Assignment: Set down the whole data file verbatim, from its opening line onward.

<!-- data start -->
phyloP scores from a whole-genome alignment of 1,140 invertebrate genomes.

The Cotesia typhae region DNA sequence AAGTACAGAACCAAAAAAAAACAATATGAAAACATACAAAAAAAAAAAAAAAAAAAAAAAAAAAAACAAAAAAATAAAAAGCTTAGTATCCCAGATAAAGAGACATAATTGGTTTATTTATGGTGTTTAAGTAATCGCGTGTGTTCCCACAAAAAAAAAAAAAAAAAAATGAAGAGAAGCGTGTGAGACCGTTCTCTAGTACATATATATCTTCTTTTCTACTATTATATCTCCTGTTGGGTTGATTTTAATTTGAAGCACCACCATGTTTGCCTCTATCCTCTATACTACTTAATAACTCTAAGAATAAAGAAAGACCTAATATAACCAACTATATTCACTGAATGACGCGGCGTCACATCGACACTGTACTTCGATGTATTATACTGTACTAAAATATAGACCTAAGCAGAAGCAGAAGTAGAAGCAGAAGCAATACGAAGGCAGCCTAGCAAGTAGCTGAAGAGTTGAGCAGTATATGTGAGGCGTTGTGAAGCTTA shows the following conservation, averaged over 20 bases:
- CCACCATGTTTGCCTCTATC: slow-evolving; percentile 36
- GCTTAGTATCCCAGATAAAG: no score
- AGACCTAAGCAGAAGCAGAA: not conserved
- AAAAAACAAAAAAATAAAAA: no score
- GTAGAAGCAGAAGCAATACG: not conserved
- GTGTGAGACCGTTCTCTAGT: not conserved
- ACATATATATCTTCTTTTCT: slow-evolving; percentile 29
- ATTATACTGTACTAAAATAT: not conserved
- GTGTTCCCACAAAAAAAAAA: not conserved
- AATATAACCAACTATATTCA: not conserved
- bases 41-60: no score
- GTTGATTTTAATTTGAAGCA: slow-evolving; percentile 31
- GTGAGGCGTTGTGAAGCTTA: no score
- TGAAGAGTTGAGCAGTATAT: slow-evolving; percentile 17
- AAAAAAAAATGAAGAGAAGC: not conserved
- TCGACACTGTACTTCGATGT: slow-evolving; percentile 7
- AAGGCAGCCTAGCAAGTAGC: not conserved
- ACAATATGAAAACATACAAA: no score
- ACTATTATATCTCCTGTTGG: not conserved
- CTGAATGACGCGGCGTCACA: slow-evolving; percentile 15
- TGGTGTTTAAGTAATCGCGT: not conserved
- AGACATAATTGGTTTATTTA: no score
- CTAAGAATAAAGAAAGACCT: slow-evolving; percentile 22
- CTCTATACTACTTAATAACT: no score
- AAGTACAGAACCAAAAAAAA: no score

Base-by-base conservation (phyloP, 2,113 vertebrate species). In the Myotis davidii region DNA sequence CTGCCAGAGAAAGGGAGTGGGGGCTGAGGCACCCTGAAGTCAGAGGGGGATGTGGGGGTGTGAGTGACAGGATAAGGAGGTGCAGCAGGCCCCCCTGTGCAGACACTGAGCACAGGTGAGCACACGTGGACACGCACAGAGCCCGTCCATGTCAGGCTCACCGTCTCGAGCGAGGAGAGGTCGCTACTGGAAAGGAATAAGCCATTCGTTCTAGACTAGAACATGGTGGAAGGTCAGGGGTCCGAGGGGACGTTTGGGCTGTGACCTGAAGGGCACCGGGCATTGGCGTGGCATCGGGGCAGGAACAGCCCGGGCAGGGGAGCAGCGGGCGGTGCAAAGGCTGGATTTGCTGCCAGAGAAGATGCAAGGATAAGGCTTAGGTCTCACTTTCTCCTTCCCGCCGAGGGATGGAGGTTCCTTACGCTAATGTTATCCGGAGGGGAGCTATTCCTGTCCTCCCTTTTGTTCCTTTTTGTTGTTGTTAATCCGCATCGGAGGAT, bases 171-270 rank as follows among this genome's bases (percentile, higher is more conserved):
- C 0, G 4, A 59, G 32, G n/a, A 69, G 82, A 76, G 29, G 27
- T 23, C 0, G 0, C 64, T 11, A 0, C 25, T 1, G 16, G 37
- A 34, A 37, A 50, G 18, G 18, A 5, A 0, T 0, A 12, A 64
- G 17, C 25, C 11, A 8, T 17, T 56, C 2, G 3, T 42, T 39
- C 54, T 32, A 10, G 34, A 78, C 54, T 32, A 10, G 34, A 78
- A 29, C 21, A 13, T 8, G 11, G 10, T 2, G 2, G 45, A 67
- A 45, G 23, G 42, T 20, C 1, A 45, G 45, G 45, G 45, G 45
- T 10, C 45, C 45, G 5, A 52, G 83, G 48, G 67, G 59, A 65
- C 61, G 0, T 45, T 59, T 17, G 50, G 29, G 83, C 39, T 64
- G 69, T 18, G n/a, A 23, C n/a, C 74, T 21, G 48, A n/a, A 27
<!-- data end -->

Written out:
phyloP scores from a whole-genome alignment of 1,140 invertebrate genomes.

The Cotesia typhae region DNA sequence AAGTACAGAACCAAAAAAAAACAATATGAAAACATACAAAAAAAAAAAAAAAAAAAAAAAAAAAAACAAAAAAATAAAAAGCTTAGTATCCCAGATAAAGAGACATAATTGGTTTATTTATGGTGTTTAAGTAATCGCGTGTGTTCCCACAAAAAAAAAAAAAAAAAAATGAAGAGAAGCGTGTGAGACCGTTCTCTAGTACATATATATCTTCTTTTCTACTATTATATCTCCTGTTGGGTTGATTTTAATTTGAAGCACCACCATGTTTGCCTCTATCCTCTATACTACTTAATAACTCTAAGAATAAAGAAAGACCTAATATAACCAACTATATTCACTGAATGACGCGGCGTCACATCGACACTGTACTTCGATGTATTATACTGTACTAAAATATAGACCTAAGCAGAAGCAGAAGTAGAAGCAGAAGCAATACGAAGGCAGCCTAGCAAGTAGCTGAAGAGTTGAGCAGTATATGTGAGGCGTTGTGAAGCTTA shows the following conservation, averaged over 20 bases:
- CCACCATGTTTGCCTCTATC: slow-evolving; percentile 36
- GCTTAGTATCCCAGATAAAG: no score
- AGACCTAAGCAGAAGCAGAA: not conserved
- AAAAAACAAAAAAATAAAAA: no score
- GTAGAAGCAGAAGCAATACG: not conserved
- GTGTGAGACCGTTCTCTAGT: not conserved
- ACATATATATCTTCTTTTCT: slow-evolving; percentile 29
- ATTATACTGTACTAAAATAT: not conserved
- GTGTTCCCACAAAAAAAAAA: not conserved
- AATATAACCAACTATATTCA: not conserved
- bases 41-60: no score
- GTTGATTTTAATTTGAAGCA: slow-evolving; percentile 31
- GTGAGGCGTTGTGAAGCTTA: no score
- TGAAGAGTTGAGCAGTATAT: slow-evolving; percentile 17
- AAAAAAAAATGAAGAGAAGC: not conserved
- TCGACACTGTACTTCGATGT: slow-evolving; percentile 7
- AAGGCAGCCTAGCAAGTAGC: not conserved
- ACAATATGAAAACATACAAA: no score
- ACTATTATATCTCCTGTTGG: not conserved
- CTGAATGACGCGGCGTCACA: slow-evolving; percentile 15
- TGGTGTTTAAGTAATCGCGT: not conserved
- AGACATAATTGGTTTATTTA: no score
- CTAAGAATAAAGAAAGACCT: slow-evolving; percentile 22
- CTCTATACTACTTAATAACT: no score
- AAGTACAGAACCAAAAAAAA: no score

Base-by-base conservation (phyloP, 2,113 vertebrate species). In the Myotis davidii region DNA sequence CTGCCAGAGAAAGGGAGTGGGGGCTGAGGCACCCTGAAGTCAGAGGGGGATGTGGGGGTGTGAGTGACAGGATAAGGAGGTGCAGCAGGCCCCCCTGTGCAGACACTGAGCACAGGTGAGCACACGTGGACACGCACAGAGCCCGTCCATGTCAGGCTCACCGTCTCGAGCGAGGAGAGGTCGCTACTGGAAAGGAATAAGCCATTCGTTCTAGACTAGAACATGGTGGAAGGTCAGGGGTCCGAGGGGACGTTTGGGCTGTGACCTGAAGGGCACCGGGCATTGGCGTGGCATCGGGGCAGGAACAGCCCGGGCAGGGGAGCAGCGGGCGGTGCAAAGGCTGGATTTGCTGCCAGAGAAGATGCAAGGATAAGGCTTAGGTCTCACTTTCTCCTTCCCGCCGAGGGATGGAGGTTCCTTACGCTAATGTTATCCGGAGGGGAGCTATTCCTGTCCTCCCTTTTGTTCCTTTTTGTTGTTGTTAATCCGCATCGGAGGAT, bases 171-270 rank as follows among this genome's bases (percentile, higher is more conserved):
- C 0, G 4, A 59, G 32, G n/a, A 69, G 82, A 76, G 29, G 27
- T 23, C 0, G 0, C 64, T 11, A 0, C 25, T 1, G 16, G 37
- A 34, A 37, A 50, G 18, G 18, A 5, A 0, T 0, A 12, A 64
- G 17, C 25, C 11, A 8, T 17, T 56, C 2, G 3, T 42, T 39
- C 54, T 32, A 10, G 34, A 78, C 54, T 32, A 10, G 34, A 78
- A 29, C 21, A 13, T 8, G 11, G 10, T 2, G 2, G 45, A 67
- A 45, G 23, G 42, T 20, C 1, A 45, G 45, G 45, G 45, G 45
- T 10, C 45, C 45, G 5, A 52, G 83, G 48, G 67, G 59, A 65
- C 61, G 0, T 45, T 59, T 17, G 50, G 29, G 83, C 39, T 64
- G 69, T 18, G n/a, A 23, C n/a, C 74, T 21, G 48, A n/a, A 27